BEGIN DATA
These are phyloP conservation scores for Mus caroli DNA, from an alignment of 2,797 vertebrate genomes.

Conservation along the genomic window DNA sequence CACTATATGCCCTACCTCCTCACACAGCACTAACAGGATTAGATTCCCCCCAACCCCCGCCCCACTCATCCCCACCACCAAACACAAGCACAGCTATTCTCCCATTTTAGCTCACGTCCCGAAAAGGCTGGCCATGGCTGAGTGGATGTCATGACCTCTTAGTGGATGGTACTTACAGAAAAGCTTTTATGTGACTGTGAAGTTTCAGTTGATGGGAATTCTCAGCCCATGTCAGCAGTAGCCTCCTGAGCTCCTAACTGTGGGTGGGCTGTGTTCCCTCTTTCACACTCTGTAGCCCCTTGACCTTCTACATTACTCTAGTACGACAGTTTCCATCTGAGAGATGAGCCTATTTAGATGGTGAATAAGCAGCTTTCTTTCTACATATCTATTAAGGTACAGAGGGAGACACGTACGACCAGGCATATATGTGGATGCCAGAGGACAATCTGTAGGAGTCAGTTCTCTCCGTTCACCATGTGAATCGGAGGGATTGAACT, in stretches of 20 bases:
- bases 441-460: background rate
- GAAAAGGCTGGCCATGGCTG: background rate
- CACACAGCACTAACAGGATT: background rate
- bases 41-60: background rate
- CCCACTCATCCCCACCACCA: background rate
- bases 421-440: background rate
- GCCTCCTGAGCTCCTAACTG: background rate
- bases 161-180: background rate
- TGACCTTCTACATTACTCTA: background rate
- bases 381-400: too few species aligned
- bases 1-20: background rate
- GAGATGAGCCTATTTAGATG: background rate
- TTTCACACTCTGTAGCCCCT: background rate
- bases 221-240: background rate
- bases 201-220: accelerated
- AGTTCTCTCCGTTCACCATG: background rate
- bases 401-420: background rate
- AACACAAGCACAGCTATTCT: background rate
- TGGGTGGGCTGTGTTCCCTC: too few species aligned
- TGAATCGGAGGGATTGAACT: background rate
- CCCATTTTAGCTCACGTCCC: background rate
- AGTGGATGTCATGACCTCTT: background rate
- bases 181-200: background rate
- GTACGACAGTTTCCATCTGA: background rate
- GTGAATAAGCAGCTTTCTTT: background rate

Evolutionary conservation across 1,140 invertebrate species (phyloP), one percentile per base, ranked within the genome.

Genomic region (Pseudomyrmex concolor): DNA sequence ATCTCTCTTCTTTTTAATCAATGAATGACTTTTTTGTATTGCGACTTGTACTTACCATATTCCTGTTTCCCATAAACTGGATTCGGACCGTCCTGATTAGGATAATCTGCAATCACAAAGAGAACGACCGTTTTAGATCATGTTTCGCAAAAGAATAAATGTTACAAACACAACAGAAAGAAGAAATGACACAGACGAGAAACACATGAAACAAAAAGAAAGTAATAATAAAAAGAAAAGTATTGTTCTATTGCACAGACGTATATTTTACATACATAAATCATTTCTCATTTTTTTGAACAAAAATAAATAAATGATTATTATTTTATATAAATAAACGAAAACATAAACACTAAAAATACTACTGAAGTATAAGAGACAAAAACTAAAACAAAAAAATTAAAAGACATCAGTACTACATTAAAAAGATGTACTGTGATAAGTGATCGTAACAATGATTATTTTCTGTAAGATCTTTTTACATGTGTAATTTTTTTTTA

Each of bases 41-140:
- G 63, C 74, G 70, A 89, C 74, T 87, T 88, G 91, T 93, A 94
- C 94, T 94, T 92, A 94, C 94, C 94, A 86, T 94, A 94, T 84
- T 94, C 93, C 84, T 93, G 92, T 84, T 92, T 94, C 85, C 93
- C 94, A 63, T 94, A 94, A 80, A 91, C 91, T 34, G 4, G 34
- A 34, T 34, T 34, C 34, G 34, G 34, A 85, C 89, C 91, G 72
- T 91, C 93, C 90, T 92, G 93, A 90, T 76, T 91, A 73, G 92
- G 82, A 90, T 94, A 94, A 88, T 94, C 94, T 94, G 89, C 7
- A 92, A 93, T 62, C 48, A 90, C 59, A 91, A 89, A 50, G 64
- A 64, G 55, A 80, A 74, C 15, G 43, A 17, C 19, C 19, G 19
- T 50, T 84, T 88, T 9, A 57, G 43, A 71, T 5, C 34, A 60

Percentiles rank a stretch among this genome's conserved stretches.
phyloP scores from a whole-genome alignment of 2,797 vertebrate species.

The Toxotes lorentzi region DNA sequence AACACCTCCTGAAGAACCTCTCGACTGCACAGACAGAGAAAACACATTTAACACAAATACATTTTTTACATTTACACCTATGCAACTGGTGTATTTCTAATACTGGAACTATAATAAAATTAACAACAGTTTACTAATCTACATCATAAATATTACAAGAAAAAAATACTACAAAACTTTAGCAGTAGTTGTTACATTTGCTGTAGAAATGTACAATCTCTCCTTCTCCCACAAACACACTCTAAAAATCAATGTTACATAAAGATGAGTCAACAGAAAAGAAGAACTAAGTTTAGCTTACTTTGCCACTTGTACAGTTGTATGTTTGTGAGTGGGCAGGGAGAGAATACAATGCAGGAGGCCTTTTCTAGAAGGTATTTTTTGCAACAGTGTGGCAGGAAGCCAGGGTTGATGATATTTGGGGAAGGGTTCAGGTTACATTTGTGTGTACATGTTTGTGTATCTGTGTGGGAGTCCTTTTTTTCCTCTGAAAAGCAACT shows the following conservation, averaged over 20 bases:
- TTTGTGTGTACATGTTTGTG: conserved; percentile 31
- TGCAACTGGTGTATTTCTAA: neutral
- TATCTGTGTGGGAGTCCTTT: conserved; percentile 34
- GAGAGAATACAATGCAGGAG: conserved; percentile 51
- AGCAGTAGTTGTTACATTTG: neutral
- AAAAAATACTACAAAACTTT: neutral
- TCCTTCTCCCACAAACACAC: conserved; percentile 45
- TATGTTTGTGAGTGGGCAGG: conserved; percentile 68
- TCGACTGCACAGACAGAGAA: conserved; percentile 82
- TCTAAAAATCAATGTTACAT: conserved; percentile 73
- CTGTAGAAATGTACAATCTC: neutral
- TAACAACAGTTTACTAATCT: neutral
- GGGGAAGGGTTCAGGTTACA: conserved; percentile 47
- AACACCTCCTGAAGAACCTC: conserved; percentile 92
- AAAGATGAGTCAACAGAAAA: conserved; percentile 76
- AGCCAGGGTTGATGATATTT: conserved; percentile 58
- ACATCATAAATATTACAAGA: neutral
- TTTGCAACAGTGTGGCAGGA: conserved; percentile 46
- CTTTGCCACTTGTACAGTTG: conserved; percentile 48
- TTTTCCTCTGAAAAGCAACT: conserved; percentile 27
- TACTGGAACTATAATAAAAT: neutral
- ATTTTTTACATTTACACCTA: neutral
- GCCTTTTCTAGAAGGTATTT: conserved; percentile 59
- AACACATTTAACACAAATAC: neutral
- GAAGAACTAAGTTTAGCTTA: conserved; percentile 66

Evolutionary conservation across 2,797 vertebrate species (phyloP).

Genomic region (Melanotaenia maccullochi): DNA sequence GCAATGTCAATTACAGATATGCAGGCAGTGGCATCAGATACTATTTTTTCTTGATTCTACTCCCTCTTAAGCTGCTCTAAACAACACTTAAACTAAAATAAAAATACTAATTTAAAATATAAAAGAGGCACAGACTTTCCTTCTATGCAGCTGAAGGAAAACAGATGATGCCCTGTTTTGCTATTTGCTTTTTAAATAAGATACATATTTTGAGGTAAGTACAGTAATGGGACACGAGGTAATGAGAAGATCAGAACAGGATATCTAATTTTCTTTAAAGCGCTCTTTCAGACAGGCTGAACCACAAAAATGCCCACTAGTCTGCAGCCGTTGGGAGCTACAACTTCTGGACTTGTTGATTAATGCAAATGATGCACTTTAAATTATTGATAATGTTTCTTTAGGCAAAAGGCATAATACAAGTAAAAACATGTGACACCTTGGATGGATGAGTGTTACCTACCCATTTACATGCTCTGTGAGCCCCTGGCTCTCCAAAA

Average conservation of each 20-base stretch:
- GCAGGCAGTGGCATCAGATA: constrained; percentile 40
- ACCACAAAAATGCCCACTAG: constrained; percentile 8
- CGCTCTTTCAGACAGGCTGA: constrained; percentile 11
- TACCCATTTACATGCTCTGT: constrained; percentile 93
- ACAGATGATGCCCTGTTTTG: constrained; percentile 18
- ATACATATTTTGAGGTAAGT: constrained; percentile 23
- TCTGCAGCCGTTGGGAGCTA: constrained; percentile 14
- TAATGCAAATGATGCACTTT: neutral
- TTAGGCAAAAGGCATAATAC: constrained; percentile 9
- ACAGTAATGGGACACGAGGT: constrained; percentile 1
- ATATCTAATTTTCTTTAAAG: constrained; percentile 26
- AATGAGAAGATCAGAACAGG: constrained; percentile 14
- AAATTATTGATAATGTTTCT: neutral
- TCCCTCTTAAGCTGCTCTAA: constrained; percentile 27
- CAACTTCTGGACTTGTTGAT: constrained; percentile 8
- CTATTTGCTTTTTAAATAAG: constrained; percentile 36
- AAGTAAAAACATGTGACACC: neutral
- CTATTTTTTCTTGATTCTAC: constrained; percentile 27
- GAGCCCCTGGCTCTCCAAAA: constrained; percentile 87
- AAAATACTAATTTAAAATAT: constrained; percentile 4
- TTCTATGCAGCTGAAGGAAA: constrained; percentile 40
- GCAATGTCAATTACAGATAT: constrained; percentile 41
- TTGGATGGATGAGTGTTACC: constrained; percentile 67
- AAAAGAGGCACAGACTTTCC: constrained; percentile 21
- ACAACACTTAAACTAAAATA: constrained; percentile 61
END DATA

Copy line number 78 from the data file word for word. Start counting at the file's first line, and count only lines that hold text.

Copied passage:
- TCTGCAGCCGTTGGGAGCTA: constrained; percentile 14